4. Avoidance of accountability—ducking the responsibility to call peers on counterproductive behavior which sets low standards. Teams that commit to decisions and standards of performance do not hesitate to hold one another accountable for adhering to those decisions and standards. What is more, they don’t rely on the team leader as the primary source of accountability – they go directly to their peers.
  5. Inattention to results—focusing on personal success, status and ego before team success. Teams that trust one another, engage in conflict, commit to decisions, and hold one another accountable are very likely to set aside their individual needs and agendas and focus almost exclusively on what is best for the team. They do not give in to the temptations to place their departments, career aspirations, or ego-driven status ahead of the collective results that define team success.

Looking back now at teams you have been a part of, consider:

  • What behaviors – by their presence or absence – caused the failure in a team you have worked on in the past?
  • What factors contributed to some of your teams succeeding and others failing?


Blanchard, O. (2005). European unemployment: The evolution of facts and ideas. NBER Working paper series, 11750. Retrieved from

Devine, D. J., Clayton, L. D., Philips, J. L., Dunford, B. B., & Melner, S. B. (1999). Team in organizations: Prevalence, characteristics, and effectiveness. Small Group Research, 30, 678-711.


Patrick, L. (2005). Overcoming the five dysfunctions of a team.

Rousseau, D. M. (1997). Organizational behavior in the new organizational era. Annual Review of Psychology, 48(1), 515-546.

Tan (2105). Why Teams Fail. Speech at Claremont McKenna College.


Distinguishing between Leadership and Management

Wheel and compass square

I just finished a conversation about the differences and similarities between leaders and managers. During the discussion, I brought up an analogy I have used in the past to describe them: A manager is the wheel of the ship and the leader is the compass, both are needed in order to get the ship in the right direction. Inspired by this discussion, I collected the concepts and comparisons of leadership versus management from the leadership literature.

Leadership is defined formally as the process by which an individual influences other in ways that help group and organizational goals (Greenberg, 2005; Yukl, 2012). From this definition, it may seem that leaders and managers are quite similar. Indeed, the two terms have often been used interchangeably. However, this is misleading insofar as they are conceptually distinct (Weathersby, 1999). The primary function of a leader is to create the essential purpose of the organization and the strategy for attaining it. By contrast, the job of a manager is to implement that vision. Managers are responsible for achieving that end and taking the steps necessary to make the leader’s vision a reality. The reason for the confusion is that the distinction between establishing a mission and implementing it is often blurred in practice.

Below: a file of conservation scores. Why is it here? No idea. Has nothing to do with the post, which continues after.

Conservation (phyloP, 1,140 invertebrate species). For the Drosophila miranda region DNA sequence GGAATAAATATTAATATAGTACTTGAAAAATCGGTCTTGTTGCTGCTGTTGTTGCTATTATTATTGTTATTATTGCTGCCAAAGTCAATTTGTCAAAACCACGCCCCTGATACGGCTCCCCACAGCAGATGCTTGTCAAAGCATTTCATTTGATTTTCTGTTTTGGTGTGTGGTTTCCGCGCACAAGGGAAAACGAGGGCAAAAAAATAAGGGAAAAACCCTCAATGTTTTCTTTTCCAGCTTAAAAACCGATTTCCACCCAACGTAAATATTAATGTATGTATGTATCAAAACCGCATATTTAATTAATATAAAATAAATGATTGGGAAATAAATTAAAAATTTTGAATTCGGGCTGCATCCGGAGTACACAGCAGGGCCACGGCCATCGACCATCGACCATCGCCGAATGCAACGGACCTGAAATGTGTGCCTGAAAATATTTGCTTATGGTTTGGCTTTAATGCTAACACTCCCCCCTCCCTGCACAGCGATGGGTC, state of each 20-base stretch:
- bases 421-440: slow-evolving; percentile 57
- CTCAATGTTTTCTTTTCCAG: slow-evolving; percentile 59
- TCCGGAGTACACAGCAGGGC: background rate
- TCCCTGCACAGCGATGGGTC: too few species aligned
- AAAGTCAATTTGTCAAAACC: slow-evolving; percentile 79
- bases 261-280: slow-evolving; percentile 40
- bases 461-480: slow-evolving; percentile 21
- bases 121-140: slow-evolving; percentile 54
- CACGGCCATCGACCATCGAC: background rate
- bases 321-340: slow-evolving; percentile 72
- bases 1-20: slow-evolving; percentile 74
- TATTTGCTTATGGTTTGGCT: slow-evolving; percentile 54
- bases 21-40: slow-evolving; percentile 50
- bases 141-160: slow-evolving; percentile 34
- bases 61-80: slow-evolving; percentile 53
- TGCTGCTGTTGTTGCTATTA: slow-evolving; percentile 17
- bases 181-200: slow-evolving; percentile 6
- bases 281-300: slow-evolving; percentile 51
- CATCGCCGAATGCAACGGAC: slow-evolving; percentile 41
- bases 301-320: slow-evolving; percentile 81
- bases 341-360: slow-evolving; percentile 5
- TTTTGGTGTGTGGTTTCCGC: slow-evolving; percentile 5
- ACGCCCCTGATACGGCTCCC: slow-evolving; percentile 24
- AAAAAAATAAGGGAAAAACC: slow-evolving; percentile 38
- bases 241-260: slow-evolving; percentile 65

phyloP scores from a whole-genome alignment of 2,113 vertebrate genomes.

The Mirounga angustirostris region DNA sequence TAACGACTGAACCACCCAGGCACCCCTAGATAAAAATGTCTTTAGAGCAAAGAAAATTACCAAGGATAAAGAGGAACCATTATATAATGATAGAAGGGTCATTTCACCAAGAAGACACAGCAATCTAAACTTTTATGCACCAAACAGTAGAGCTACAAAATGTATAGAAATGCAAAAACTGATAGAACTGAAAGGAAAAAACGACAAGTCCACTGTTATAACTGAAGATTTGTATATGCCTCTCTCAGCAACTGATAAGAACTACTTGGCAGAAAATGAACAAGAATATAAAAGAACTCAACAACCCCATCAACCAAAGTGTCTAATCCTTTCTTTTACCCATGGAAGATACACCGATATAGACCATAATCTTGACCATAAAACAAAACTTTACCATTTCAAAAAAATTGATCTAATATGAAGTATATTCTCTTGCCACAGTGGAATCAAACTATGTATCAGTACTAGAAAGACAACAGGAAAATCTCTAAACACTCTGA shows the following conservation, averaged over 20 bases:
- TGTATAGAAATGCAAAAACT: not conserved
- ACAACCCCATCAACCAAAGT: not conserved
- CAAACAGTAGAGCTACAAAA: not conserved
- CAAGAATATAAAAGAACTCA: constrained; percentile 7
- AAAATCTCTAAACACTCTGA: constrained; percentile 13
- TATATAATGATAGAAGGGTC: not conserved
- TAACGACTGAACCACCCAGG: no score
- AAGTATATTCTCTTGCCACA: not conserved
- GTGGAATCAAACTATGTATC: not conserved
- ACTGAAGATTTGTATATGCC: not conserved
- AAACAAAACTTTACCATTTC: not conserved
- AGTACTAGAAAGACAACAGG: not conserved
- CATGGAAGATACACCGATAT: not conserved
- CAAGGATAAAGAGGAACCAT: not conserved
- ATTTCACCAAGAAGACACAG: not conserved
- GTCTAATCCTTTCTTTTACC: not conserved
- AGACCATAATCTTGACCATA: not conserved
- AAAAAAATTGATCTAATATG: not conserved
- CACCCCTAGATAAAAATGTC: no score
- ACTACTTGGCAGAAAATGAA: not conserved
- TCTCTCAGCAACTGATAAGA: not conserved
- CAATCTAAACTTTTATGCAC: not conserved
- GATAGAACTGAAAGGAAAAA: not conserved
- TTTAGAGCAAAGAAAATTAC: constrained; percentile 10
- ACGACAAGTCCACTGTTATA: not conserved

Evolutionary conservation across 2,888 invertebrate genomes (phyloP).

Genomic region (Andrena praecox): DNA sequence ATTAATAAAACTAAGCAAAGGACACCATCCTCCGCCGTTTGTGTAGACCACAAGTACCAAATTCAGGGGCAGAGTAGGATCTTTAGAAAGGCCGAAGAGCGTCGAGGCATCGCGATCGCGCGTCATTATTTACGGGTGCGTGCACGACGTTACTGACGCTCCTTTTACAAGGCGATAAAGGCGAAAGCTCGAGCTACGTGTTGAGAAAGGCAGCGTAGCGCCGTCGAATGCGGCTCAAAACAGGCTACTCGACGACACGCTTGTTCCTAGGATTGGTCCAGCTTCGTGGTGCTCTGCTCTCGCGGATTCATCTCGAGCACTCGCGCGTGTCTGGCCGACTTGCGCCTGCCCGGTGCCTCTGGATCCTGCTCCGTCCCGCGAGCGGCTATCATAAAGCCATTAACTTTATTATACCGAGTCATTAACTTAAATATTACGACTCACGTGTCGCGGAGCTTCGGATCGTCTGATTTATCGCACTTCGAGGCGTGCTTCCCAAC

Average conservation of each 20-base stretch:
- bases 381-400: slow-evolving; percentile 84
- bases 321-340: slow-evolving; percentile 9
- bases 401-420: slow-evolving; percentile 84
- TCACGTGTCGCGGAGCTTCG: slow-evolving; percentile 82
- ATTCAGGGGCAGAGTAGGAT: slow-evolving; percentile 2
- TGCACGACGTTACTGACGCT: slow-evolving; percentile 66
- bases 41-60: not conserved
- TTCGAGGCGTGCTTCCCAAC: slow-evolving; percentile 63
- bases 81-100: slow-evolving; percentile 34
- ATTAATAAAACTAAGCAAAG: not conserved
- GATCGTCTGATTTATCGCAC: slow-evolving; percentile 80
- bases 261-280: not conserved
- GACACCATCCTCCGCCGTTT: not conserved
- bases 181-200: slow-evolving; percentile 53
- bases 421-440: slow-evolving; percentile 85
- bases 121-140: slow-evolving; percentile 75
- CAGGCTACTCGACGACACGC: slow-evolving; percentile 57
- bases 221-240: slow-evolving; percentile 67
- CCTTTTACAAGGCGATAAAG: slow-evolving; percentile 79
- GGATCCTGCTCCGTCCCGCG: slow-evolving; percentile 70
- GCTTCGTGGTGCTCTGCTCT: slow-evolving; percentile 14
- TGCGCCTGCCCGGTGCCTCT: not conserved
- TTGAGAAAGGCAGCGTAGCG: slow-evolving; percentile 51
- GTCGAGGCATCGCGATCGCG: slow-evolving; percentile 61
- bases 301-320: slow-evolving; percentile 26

That being said, many leadership scholars (e.g., Bass & Stogdill, 1990; Greenberg, 2005; Hickman, 1992; Kotter, 1988; Mintzber, 2003; Rost, 1993; Yukl, 2012) view leading and managing as distinct processes but they do not assume that managers and leaders have to be different people.  With this research in mind, I have outlined goals of and processes performed specifically by managers versus leaders (Kotter, 1990).

Leadership seeks to produce organizational change by:

1.) Developing a vision of the future and strategies for making necessary changes

2.) Communicating and explaining the vision.

3.) Motivating and inspiring people to attain the vision.

Management seeks to produce predictability and order by:

1.) Setting operational goals, establishing actions plans with timetables, and allocating resources.

2.) Organizing and staffing (establishing structure, assigning people to jobs).

3.) Monitoring results and solving problems.

Now that you have a better understand of some of the processes, it is important to note that management and leadership both involve deciding what needs to be done, creating networks of relationships to do it, and working to ensure it happens. However the two processes have some incompatible elements; strong leadership can disrupt order and efficiency, and strong management can discourage risk taking and innovation. Both processes are necessary for the success of an organization. For instance using strong management can create bureaucracy without purpose, and only using strong leadership can create change that is impractical. The relative importance of the two processes and the best way to integrate them truly depends on the situation at the time and the needs of the organization.